posted by Naberius at 9:38 AM on November 14, 2008 [1 favorite]


It sucks, but it's not smart for any location to hang "its economic development hat on this company" if their business model is completely unrealistic.

Unfortunately, so many cities are so desperate for jobs and economic growth that they'll jump at the chance to land and hang their hats on any kind of entrepreneurial start-up, no matter how dicey.
posted by Thorzdad at 10:04 AM on November 14, 2008 [1 favorite]


Who needs jets when we have flying cars?
posted by gottabefunky at 10:06 AM on November 14, 2008


I think you mean turboprops... the highest performing pistons still don't come close to turboprops and Pilatus doesn't even offer a piston-powered model. Still, the basic premise holds true - turboprops are vastly more efficient, cost per flight hour wise, than comparably sized turbojets/fans.

I was actually making two separate points which I did with imprecision:

1. The owner operated VLJ has few advantages over the piston single (Cirrus, Columbia [now Cessna], Diamond [once the DA50 comes out], Mooney, etc.) given the typical mission.
2. The average air taxi operation is still better served with any number of turboprops.

Sorry I didn't do that better.
posted by MarkAnd at 10:37 AM on November 14, 2008


the employees would just be one more creditor.

In bankruptcy laws, employees are absolutely not just one more creditor - they are the very first in line, then the bondholders, then everyone else (at least, this is how I learned it 20 years ago, I couldn't find a good web source in my hurry...)
posted by lupus_yonderboy at 11:18 AM on November 14, 2008


Exellent post, thanks,
posted by Stonestock Relentless at 11:50 AM on November 14, 2008


Sorry but this is a much larger story than just Eclipse.

I interviewed Ed Iacobucci for a couple of hours over the phone when he was about to launch DayJet and it was absolutely fascinating. It was a whole new approach to air travel which Ed had spent around 2 years modeling in a huge data center before he even started to build the company.

The idea was to model and replace traditional corporate travel at a competitive price which made use of small jets, one pilot and a hugely sophisticated planning system. It was all based around the logistics tech. And before you cry 'stupid', Ed is not an idiot, he built and sold off Citrix and is an engineer rather than a sales guy.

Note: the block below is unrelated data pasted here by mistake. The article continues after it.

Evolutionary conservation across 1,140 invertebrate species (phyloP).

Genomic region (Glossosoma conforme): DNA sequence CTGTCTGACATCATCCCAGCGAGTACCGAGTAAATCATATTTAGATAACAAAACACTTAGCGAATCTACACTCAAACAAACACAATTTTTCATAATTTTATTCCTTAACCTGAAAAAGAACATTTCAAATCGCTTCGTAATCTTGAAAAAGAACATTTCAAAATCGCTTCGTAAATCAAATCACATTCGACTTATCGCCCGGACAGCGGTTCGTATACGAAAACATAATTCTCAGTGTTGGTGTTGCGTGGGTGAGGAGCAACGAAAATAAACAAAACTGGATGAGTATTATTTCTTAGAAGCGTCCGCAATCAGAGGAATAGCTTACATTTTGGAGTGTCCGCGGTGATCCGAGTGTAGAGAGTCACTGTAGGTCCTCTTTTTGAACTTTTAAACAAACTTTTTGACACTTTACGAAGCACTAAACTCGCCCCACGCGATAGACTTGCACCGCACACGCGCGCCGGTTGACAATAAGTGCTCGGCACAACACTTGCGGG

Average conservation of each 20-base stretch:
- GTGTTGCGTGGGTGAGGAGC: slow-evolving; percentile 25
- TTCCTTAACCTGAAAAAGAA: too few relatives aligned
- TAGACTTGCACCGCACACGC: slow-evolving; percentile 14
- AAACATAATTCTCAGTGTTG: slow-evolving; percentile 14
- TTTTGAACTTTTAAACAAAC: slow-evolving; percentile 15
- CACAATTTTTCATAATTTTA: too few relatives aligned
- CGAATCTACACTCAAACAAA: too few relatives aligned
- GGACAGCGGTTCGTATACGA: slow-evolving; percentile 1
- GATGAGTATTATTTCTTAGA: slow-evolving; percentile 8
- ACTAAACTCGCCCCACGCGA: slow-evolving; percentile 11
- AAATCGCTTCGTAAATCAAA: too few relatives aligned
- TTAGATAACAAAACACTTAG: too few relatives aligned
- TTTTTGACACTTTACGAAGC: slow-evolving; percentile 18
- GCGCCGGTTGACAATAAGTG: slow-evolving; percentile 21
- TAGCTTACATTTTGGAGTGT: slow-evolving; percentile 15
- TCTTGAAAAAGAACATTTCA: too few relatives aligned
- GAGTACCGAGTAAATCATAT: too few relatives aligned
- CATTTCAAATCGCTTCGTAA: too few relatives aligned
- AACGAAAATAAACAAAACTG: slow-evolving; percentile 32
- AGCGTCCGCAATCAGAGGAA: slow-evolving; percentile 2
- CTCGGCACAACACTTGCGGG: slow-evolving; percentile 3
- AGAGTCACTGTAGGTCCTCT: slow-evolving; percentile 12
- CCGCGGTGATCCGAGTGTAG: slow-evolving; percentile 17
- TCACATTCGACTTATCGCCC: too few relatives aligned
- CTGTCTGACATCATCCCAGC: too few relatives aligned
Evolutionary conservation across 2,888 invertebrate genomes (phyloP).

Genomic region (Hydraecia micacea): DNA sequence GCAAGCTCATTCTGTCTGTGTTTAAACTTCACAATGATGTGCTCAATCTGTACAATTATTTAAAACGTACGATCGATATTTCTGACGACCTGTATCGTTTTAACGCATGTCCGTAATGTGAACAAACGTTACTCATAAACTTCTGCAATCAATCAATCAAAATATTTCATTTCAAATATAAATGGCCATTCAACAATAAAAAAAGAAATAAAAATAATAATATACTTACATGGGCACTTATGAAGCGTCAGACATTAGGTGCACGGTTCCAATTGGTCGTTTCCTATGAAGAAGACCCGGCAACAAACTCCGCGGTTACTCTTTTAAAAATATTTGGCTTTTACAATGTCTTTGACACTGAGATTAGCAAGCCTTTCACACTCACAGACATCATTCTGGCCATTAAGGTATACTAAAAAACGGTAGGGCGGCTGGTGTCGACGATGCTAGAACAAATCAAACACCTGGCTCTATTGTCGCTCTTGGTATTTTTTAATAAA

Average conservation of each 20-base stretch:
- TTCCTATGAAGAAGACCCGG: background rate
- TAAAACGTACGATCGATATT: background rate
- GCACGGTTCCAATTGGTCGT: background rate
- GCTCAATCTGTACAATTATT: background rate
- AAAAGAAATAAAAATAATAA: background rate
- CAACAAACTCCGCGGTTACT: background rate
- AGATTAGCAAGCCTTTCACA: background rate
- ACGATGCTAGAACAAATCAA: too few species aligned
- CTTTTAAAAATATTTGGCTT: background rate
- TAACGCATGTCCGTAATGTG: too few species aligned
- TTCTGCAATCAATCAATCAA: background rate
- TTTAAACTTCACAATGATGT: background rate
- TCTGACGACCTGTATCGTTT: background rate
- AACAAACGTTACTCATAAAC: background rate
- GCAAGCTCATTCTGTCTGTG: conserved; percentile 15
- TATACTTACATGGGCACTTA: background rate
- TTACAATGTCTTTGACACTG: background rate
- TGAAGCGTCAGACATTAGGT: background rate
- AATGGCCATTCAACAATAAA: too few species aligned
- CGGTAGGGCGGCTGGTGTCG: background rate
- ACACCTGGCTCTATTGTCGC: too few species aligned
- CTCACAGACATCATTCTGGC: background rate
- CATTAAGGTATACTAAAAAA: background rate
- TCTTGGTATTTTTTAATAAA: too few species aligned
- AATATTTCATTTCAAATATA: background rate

I'm not sure what happened, but it seems a combination of Eclipse incompetence (or bad luck or over optimism?), unfortunate timing and a looming economic meltdown scuppered the whole shebang. And since DayJet was the number one customer (with a shed load of pre-orders on the books) it's no surprise that Eclipse is now going west.

It's a shame, because Ed is no shyster.
posted by Duug at 2:08 PM on November 14, 2008 [1 favorite]


Now that fuel is cheap again

Have you heard the story of the frog in the pot?
posted by adamdschneider at 3:23 PM on November 14, 2008 [1 favorite]


Mmm...Pilatus PC-12. One of the best small planes I've had the pleasure of flying on. Fast, too.

A hell of a lot more comfortable (and cheaper to purchase and operate) than a Lear 35, although slower.

I can only imagine how cramped these VLJs are...

And turboprop twins are slooooooooooowwww (unless you're comparing it to something like a Cessna 172)
posted by wierdo at 4:52 PM on November 14, 2008


Hmmm. I'm guessing they're not going to be presenting a technical paper at Aerotest on Wednesday afternoon, then...
posted by Nice Guy Mike at 7:13 PM on November 14, 2008


An update - the paychecks are coming, please come back to work.

My last job was at one of Eclipse's former suppliers, and I can certainly tell you one of the biggest issues with the company is management. I'm a huge VLJ proponent, and the air taxi concept makes me drool, but there are some serious hurdles to overcome yet.

First, at the time I was working for one of their suppliers, they had replaced something like 90% of all of their original contractors - engines, airframe parts, you name it. They were absolutely unbearable to work with, mostly because they had very stringent requirements that unfortunately seemed to change on an almost daily basis. So, you're designing to a moving target and your customer is breathing down your neck wondering why you're late and over budget. Not a good work environment.